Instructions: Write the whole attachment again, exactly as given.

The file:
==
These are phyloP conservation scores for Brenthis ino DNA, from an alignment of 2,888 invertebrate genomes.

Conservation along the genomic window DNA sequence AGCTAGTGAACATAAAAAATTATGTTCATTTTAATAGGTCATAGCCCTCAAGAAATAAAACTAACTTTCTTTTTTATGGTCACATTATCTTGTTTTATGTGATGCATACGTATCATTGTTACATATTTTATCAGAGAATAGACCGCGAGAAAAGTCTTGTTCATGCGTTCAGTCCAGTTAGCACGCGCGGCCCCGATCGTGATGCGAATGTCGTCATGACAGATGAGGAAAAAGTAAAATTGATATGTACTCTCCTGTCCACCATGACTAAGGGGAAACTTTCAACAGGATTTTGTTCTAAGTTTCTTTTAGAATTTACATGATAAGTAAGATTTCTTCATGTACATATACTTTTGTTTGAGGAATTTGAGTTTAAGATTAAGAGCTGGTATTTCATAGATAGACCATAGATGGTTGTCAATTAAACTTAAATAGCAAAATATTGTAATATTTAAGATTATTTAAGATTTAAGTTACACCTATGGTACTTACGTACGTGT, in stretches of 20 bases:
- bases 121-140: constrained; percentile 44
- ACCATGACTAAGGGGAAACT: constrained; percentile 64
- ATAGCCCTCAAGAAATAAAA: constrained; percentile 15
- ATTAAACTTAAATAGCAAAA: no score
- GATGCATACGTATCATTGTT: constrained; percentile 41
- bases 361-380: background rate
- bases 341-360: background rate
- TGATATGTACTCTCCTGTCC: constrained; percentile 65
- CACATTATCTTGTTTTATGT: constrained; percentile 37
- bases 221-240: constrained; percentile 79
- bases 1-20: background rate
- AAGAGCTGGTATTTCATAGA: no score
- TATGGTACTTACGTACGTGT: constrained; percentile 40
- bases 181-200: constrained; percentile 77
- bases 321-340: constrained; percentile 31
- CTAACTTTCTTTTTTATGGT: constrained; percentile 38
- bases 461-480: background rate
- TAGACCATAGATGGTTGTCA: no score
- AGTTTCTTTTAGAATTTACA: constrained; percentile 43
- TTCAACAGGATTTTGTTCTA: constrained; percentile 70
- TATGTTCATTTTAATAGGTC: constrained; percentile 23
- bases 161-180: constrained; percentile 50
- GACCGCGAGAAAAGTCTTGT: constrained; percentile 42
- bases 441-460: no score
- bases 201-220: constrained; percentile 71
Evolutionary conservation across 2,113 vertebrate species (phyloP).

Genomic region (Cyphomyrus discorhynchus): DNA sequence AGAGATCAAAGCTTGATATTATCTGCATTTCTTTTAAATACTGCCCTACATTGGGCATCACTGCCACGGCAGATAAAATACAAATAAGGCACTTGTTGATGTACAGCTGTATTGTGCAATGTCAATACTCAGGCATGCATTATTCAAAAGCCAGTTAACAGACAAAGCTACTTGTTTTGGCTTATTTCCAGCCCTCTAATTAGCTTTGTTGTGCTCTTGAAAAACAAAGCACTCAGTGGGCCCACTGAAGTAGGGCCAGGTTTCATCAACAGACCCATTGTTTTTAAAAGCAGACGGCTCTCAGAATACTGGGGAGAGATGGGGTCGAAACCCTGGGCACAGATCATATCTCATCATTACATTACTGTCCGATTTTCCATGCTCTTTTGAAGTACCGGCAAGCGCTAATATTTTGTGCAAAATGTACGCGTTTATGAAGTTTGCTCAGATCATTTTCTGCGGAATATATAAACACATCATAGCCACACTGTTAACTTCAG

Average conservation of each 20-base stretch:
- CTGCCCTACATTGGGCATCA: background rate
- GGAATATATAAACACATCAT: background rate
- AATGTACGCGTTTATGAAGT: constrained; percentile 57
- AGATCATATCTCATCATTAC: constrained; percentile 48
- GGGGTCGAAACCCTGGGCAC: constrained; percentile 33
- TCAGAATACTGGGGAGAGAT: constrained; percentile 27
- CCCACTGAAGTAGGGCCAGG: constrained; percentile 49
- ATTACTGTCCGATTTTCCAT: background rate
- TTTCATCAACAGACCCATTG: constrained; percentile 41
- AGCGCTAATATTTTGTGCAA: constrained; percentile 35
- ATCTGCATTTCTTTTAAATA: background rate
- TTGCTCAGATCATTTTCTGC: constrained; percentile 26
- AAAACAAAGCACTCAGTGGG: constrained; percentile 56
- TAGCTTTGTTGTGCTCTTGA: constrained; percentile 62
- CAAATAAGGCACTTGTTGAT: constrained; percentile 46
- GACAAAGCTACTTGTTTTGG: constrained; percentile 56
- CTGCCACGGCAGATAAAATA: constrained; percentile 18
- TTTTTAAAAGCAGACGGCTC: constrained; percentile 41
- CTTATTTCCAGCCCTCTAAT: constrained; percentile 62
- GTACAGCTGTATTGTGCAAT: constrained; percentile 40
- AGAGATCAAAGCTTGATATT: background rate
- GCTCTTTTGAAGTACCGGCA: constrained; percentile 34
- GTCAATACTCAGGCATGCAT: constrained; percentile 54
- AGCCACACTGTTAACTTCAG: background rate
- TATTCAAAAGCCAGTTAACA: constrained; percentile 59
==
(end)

These are phyloP conservation scores for Brenthis ino DNA, from an alignment of 2,888 invertebrate genomes.

Conservation along the genomic window DNA sequence AGCTAGTGAACATAAAAAATTATGTTCATTTTAATAGGTCATAGCCCTCAAGAAATAAAACTAACTTTCTTTTTTATGGTCACATTATCTTGTTTTATGTGATGCATACGTATCATTGTTACATATTTTATCAGAGAATAGACCGCGAGAAAAGTCTTGTTCATGCGTTCAGTCCAGTTAGCACGCGCGGCCCCGATCGTGATGCGAATGTCGTCATGACAGATGAGGAAAAAGTAAAATTGATATGTACTCTCCTGTCCACCATGACTAAGGGGAAACTTTCAACAGGATTTTGTTCTAAGTTTCTTTTAGAATTTACATGATAAGTAAGATTTCTTCATGTACATATACTTTTGTTTGAGGAATTTGAGTTTAAGATTAAGAGCTGGTATTTCATAGATAGACCATAGATGGTTGTCAATTAAACTTAAATAGCAAAATATTGTAATATTTAAGATTATTTAAGATTTAAGTTACACCTATGGTACTTACGTACGTGT, in stretches of 20 bases:
- bases 121-140: constrained; percentile 44
- ACCATGACTAAGGGGAAACT: constrained; percentile 64
- ATAGCCCTCAAGAAATAAAA: constrained; percentile 15
- ATTAAACTTAAATAGCAAAA: no score
- GATGCATACGTATCATTGTT: constrained; percentile 41
- bases 361-380: background rate
- bases 341-360: background rate
- TGATATGTACTCTCCTGTCC: constrained; percentile 65
- CACATTATCTTGTTTTATGT: constrained; percentile 37
- bases 221-240: constrained; percentile 79
- bases 1-20: background rate
- AAGAGCTGGTATTTCATAGA: no score
- TATGGTACTTACGTACGTGT: constrained; percentile 40
- bases 181-200: constrained; percentile 77
- bases 321-340: constrained; percentile 31
- CTAACTTTCTTTTTTATGGT: constrained; percentile 38
- bases 461-480: background rate
- TAGACCATAGATGGTTGTCA: no score
- AGTTTCTTTTAGAATTTACA: constrained; percentile 43
- TTCAACAGGATTTTGTTCTA: constrained; percentile 70
- TATGTTCATTTTAATAGGTC: constrained; percentile 23
- bases 161-180: constrained; percentile 50
- GACCGCGAGAAAAGTCTTGT: constrained; percentile 42
- bases 441-460: no score
- bases 201-220: constrained; percentile 71
Evolutionary conservation across 2,113 vertebrate species (phyloP).

Genomic region (Cyphomyrus discorhynchus): DNA sequence AGAGATCAAAGCTTGATATTATCTGCATTTCTTTTAAATACTGCCCTACATTGGGCATCACTGCCACGGCAGATAAAATACAAATAAGGCACTTGTTGATGTACAGCTGTATTGTGCAATGTCAATACTCAGGCATGCATTATTCAAAAGCCAGTTAACAGACAAAGCTACTTGTTTTGGCTTATTTCCAGCCCTCTAATTAGCTTTGTTGTGCTCTTGAAAAACAAAGCACTCAGTGGGCCCACTGAAGTAGGGCCAGGTTTCATCAACAGACCCATTGTTTTTAAAAGCAGACGGCTCTCAGAATACTGGGGAGAGATGGGGTCGAAACCCTGGGCACAGATCATATCTCATCATTACATTACTGTCCGATTTTCCATGCTCTTTTGAAGTACCGGCAAGCGCTAATATTTTGTGCAAAATGTACGCGTTTATGAAGTTTGCTCAGATCATTTTCTGCGGAATATATAAACACATCATAGCCACACTGTTAACTTCAG

Average conservation of each 20-base stretch:
- CTGCCCTACATTGGGCATCA: background rate
- GGAATATATAAACACATCAT: background rate
- AATGTACGCGTTTATGAAGT: constrained; percentile 57
- AGATCATATCTCATCATTAC: constrained; percentile 48
- GGGGTCGAAACCCTGGGCAC: constrained; percentile 33
- TCAGAATACTGGGGAGAGAT: constrained; percentile 27
- CCCACTGAAGTAGGGCCAGG: constrained; percentile 49
- ATTACTGTCCGATTTTCCAT: background rate
- TTTCATCAACAGACCCATTG: constrained; percentile 41
- AGCGCTAATATTTTGTGCAA: constrained; percentile 35
- ATCTGCATTTCTTTTAAATA: background rate
- TTGCTCAGATCATTTTCTGC: constrained; percentile 26
- AAAACAAAGCACTCAGTGGG: constrained; percentile 56
- TAGCTTTGTTGTGCTCTTGA: constrained; percentile 62
- CAAATAAGGCACTTGTTGAT: constrained; percentile 46
- GACAAAGCTACTTGTTTTGG: constrained; percentile 56
- CTGCCACGGCAGATAAAATA: constrained; percentile 18
- TTTTTAAAAGCAGACGGCTC: constrained; percentile 41
- CTTATTTCCAGCCCTCTAAT: constrained; percentile 62
- GTACAGCTGTATTGTGCAAT: constrained; percentile 40
- AGAGATCAAAGCTTGATATT: background rate
- GCTCTTTTGAAGTACCGGCA: constrained; percentile 34
- GTCAATACTCAGGCATGCAT: constrained; percentile 54
- AGCCACACTGTTAACTTCAG: background rate
- TATTCAAAAGCCAGTTAACA: constrained; percentile 59